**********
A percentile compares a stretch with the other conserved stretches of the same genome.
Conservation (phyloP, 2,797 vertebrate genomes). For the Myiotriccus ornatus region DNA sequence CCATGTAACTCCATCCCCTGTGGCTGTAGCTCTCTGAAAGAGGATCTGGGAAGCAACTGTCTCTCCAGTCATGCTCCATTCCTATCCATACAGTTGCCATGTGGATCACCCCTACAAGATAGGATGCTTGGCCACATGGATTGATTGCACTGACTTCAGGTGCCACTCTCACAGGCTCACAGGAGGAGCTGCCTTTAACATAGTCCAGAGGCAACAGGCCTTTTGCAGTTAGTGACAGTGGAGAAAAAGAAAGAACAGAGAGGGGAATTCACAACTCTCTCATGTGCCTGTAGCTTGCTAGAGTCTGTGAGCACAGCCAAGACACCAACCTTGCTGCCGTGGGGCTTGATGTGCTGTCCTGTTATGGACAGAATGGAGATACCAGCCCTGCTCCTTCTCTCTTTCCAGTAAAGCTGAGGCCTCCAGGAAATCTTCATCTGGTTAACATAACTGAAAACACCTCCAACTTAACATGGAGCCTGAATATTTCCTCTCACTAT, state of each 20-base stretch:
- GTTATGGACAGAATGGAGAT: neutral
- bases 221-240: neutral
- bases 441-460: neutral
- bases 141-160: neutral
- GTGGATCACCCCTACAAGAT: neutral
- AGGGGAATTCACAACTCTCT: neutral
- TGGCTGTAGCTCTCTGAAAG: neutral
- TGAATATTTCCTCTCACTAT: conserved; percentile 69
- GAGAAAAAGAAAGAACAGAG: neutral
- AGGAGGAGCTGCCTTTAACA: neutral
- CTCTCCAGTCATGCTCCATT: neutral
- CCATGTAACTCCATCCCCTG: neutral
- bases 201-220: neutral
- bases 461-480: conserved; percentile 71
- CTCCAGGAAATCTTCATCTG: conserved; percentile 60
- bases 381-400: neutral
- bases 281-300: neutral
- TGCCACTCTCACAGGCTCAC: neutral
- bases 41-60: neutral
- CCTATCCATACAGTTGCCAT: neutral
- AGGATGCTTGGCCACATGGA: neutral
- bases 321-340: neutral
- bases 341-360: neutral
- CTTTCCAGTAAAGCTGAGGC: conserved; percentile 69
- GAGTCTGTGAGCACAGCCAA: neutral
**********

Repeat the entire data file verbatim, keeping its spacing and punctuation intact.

A percentile compares a stretch with the other conserved stretches of the same genome.
Conservation (phyloP, 2,797 vertebrate genomes). For the Myiotriccus ornatus region DNA sequence CCATGTAACTCCATCCCCTGTGGCTGTAGCTCTCTGAAAGAGGATCTGGGAAGCAACTGTCTCTCCAGTCATGCTCCATTCCTATCCATACAGTTGCCATGTGGATCACCCCTACAAGATAGGATGCTTGGCCACATGGATTGATTGCACTGACTTCAGGTGCCACTCTCACAGGCTCACAGGAGGAGCTGCCTTTAACATAGTCCAGAGGCAACAGGCCTTTTGCAGTTAGTGACAGTGGAGAAAAAGAAAGAACAGAGAGGGGAATTCACAACTCTCTCATGTGCCTGTAGCTTGCTAGAGTCTGTGAGCACAGCCAAGACACCAACCTTGCTGCCGTGGGGCTTGATGTGCTGTCCTGTTATGGACAGAATGGAGATACCAGCCCTGCTCCTTCTCTCTTTCCAGTAAAGCTGAGGCCTCCAGGAAATCTTCATCTGGTTAACATAACTGAAAACACCTCCAACTTAACATGGAGCCTGAATATTTCCTCTCACTAT, state of each 20-base stretch:
- GTTATGGACAGAATGGAGAT: neutral
- bases 221-240: neutral
- bases 441-460: neutral
- bases 141-160: neutral
- GTGGATCACCCCTACAAGAT: neutral
- AGGGGAATTCACAACTCTCT: neutral
- TGGCTGTAGCTCTCTGAAAG: neutral
- TGAATATTTCCTCTCACTAT: conserved; percentile 69
- GAGAAAAAGAAAGAACAGAG: neutral
- AGGAGGAGCTGCCTTTAACA: neutral
- CTCTCCAGTCATGCTCCATT: neutral
- CCATGTAACTCCATCCCCTG: neutral
- bases 201-220: neutral
- bases 461-480: conserved; percentile 71
- CTCCAGGAAATCTTCATCTG: conserved; percentile 60
- bases 381-400: neutral
- bases 281-300: neutral
- TGCCACTCTCACAGGCTCAC: neutral
- bases 41-60: neutral
- CCTATCCATACAGTTGCCAT: neutral
- AGGATGCTTGGCCACATGGA: neutral
- bases 321-340: neutral
- bases 341-360: neutral
- CTTTCCAGTAAAGCTGAGGC: conserved; percentile 69
- GAGTCTGTGAGCACAGCCAA: neutral